• [0069]
    Additionally or alternatively, processor 32 may fit a parametric model 46 to histogram 44 in order to automatically extract the period and amplitude of the histogram. In various exemplary embodiments of the invention histogram 44 is fitted to an analytical function CS(Δf) representing the probability of finding a pair of features Δf seconds apart. For example, CS(Δf) can be calculated using a set of kernel functions K, (i=1, 2, . . . , n). Preferably, CS(Δf) is calculated a sum, e.g., using the following equation
  • [0000]

    CSf)=Σi w i K i
  • [0000]
    where wi is the weight of the ith kernel function. The number n of kernel functions in the fit can be predetermined or it can be a free parameter which is selected to optimize the goodness of the fit. In various exemplary embodiments of the invention at least one, more preferably all the kernel functions, is a localized function.
  • [0070]
    As used herein, “localized function” refers to any function having a local support and which is significantly suppressed far (e.g., at a distance of about 10 widths of the local support) from the local support. Representative examples of localized functions include, without limitation, a Gaussian function, a Lorentzian function, a hyperbolic secant function (also known as sech), a logistic distribution and the like. Additionally, the localized function can be represented as a series or an integral of other functions. For example, the localized function can be a Fourier transform, a wavelet transform and the like.
  • [0071]
    In embodiments in which the kernel functions are Gaussians, the following expression can be used for the analytical function CS(Δf):
  • [0000]
    CS λ , σ ( Δ t ) = a 2 π σ i = 1 n 1 i - ( Δ t - λ ) 2 2 σ 2 ,
  • [0000]
    where, α is an amplitude factor, λ is the average distance between consecutive apneas; σ is the standard deviation of the distance between consecutive apneas, and the summation is taken over multiples i of the average distance λ. The parameters α, λ, σ and optionally n are preferably selected to optimally fit the histogram of distances between features.
  • [0072]
    As can be seen in FIG. 4, model 46 in this case is strongly periodic, with a cycle length of about 67 sec, and with a high amplitude and low standard deviation (substantially less than the period of the pattern). These features thus give a rapid quantitative assessment of the patient's respiratory conditions.
  • [0073]
    In some embodiments of the present invention processor 32 evaluates the slope of the saturation signal (or of the DC component of the pulse oximeter signal) for each desaturation episode. This is particularly useful for ensuring that the sequences of cyclic breathing episodes are indeed associated with the severity of heart failure status. In central apnea, or when the heart failure state is grave, the slope of the exit from the cycle is moderate, e.g., similar to the typical (or specific) entry slope. Therefore, to identify a time sequence of cyclic breathing as Cheyne-Stokes, processor 32 requires that the sequence comprise mainly (typically at least 80%) events of moderate slope. (PCT Patent Application PCT/IL2006/000148, the contents of which are hereby incorporated by reference, defines formal criteria for assessing the symmetry of periodic breathing episodes, which may also be used in the present context for distinguishing Cheyne-Stokes events.). The requirement of moderate slope may also be applied to the median slope value.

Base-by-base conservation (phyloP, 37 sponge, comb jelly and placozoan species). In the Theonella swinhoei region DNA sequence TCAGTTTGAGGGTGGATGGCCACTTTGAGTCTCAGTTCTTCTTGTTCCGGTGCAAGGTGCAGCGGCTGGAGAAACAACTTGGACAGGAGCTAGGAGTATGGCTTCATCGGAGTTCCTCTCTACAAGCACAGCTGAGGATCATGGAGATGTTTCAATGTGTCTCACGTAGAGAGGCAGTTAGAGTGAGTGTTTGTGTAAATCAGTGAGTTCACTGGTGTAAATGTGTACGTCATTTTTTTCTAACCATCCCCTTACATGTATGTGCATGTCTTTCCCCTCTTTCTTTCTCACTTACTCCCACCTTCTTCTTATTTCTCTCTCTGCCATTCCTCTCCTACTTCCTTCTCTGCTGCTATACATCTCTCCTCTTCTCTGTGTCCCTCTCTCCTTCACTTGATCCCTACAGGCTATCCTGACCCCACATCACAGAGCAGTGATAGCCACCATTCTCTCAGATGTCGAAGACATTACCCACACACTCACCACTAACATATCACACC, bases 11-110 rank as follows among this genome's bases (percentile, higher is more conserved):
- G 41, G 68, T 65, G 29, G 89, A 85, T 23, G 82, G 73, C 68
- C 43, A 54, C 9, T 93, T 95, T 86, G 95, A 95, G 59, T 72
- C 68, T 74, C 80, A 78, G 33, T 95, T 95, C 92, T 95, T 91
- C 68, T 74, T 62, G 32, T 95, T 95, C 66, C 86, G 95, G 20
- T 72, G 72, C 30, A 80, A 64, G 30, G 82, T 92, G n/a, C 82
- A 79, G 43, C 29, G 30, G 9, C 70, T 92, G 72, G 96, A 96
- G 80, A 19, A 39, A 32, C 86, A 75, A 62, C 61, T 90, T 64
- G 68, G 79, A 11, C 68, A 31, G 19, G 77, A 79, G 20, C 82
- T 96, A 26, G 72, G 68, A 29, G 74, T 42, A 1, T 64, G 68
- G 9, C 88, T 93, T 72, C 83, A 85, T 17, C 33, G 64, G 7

• [0074]
    The observations with respect to the symmetry of the periodic breathing patterns apply both to the slowly-varying heart rate and saturation signals and to the envelopes of the other, rapidly-varying signals shown by the other traces. The term “envelope” in this context typically means a signal derived from the local minima and/or local maxima of another signal, with or without smoothing (by convolution or resampling, for example). “Envelopes” may also be derived by other mathematical operations known in the art, such as application of Hilbert transforms. The inventors have found that periodic breathing patterns associated with CSA generally tend to be more symmetrical than the patterns associated with OSA, presumably due to the different physiological mechanisms that are involved in the different types of apneas. Therefore, processor 32 may validate the prognostic value of the Cheyne-Stokes marker by considering only events with mild exit slope from desaturation events. The inventors found that computing the slope of the saturation curve by fitting a line (by the least-square method) to the curve over a nine-second epoch, and requiring that the slope of the line be less then 0.7 percent/second is a good implementation of this mild desaturation condition.